It's Got That Swing
by Ruth Eckles
Even with the frantic pace of teaching and performing, internationally known jazz drummer and vocalist Grady Tate makes time to come back to his alma mater. This weekend, the North Carolina Central University alumnus returns for the annual NCCU Jazz Festival that bears his name. Along with Tate, the excellent bill includes newly settled Durhamite Branford Marsalis, locally based jazz diva Nnenna Freelon, singer Freddy Cole (brother of Nat) and Ira Wiggins with the NCCU Jazz Band. But at the spiritual and literal center of the festival is the world-renowned Tate. Nurturing students through workshops and one-on-one guidance sessions, gracing the community with his dynamic drumming and voice, Tate has been helping to create fertile ground in Durham for jazz talent for the past 40 years. For the past 13 years, his name has graced the title of the festival at NCCU.
Born and raised in Durham, North Carolina and playing drums by the time he was 5 years old, Tate claims that even as a toddler he had the timing of a clock. Tate is well known and highly respected within the jazz community. He's recorded and played with jazz greats such as Lena Horne, Ella Fitzgerald, Sarah Vaughn, George Benson, Wes Montgomery, Stanley Turner and many others. In his own words, he says, "I've recorded with everybody."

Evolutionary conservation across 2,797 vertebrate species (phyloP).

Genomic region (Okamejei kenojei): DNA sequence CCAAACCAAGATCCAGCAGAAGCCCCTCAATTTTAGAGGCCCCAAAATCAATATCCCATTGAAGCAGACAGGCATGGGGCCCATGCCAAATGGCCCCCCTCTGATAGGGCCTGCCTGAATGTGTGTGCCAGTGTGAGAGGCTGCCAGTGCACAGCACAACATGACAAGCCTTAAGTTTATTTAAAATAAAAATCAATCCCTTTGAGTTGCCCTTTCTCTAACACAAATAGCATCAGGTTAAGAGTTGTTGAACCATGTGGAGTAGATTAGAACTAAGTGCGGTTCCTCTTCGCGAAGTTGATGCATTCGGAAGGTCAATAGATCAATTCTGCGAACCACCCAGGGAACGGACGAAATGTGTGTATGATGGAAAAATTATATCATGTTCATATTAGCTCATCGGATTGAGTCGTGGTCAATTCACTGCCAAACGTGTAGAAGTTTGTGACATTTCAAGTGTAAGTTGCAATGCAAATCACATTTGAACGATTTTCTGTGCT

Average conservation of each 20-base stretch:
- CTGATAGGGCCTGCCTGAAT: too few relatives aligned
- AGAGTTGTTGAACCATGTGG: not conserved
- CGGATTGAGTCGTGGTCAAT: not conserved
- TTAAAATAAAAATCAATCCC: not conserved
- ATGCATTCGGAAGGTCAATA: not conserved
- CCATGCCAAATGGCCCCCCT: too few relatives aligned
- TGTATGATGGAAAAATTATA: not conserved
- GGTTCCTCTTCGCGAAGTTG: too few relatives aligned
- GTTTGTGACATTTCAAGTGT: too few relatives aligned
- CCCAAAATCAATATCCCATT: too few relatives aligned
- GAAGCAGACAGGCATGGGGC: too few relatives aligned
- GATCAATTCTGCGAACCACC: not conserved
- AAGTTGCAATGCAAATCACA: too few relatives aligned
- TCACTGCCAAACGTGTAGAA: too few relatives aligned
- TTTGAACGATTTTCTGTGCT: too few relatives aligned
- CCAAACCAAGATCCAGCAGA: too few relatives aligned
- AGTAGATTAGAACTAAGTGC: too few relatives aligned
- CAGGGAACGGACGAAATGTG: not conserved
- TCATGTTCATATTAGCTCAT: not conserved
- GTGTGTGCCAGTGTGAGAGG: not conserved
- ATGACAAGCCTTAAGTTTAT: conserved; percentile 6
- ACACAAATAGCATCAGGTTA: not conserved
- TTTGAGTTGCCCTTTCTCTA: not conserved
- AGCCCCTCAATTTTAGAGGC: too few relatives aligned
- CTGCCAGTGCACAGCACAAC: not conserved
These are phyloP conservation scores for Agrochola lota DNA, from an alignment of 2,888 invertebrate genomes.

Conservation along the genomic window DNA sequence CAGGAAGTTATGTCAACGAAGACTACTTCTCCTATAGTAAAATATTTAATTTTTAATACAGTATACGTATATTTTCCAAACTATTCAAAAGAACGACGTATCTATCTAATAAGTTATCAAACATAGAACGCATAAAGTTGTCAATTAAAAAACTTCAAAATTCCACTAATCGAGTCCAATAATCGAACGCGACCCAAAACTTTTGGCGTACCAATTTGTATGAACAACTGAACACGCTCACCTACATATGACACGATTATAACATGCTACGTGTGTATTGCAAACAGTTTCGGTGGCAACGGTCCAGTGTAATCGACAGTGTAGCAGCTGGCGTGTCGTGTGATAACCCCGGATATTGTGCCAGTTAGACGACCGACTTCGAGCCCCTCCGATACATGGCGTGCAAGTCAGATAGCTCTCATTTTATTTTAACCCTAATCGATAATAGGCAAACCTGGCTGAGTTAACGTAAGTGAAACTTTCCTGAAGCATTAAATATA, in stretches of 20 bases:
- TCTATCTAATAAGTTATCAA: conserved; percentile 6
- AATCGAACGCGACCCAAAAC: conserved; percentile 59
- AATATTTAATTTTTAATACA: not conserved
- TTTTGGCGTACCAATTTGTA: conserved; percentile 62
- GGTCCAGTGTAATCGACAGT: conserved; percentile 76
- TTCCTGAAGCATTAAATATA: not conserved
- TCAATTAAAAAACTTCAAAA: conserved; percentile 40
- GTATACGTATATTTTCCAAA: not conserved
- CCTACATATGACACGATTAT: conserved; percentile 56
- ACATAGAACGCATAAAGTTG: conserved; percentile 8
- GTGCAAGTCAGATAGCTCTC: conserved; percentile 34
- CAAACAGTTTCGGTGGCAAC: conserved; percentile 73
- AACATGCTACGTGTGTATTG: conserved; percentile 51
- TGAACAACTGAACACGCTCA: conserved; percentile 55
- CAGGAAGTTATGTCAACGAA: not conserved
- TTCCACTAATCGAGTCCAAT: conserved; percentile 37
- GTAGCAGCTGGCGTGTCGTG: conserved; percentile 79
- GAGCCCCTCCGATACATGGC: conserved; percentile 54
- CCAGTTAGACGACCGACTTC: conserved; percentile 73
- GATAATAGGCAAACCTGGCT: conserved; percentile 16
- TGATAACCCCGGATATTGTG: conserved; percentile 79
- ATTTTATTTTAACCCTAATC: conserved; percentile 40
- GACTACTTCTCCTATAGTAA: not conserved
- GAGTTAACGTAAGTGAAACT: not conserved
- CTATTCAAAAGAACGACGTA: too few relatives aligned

These days, Tate devotes most of his time to his real passion, which is singing. "The thing I love about singing is the direct communication because you're using language. You don't have to insinuate anything. You can tell people exactly how you feel, whatever the subject matter is. I choose to deal with love because the hate thing doesn't work for me."
Tate's latest vocal CD is titled, appropriately, All LoveĀ (released on a Japanese label, it isn't available yet in the United States). At age 70, Tate just keeps getting better at his craft. "My voice is better than it's ever been," he explains. "The control is there." Tate says that his singing "has become rather easy. I don't have to worry or think about it. I act on the moment according to how I feel and that's what determines how I sing and how I phrase. It's more fun than anything I've ever done in my life. And that's what I'm going to be doing at the Grady Tate Jazz Festival."

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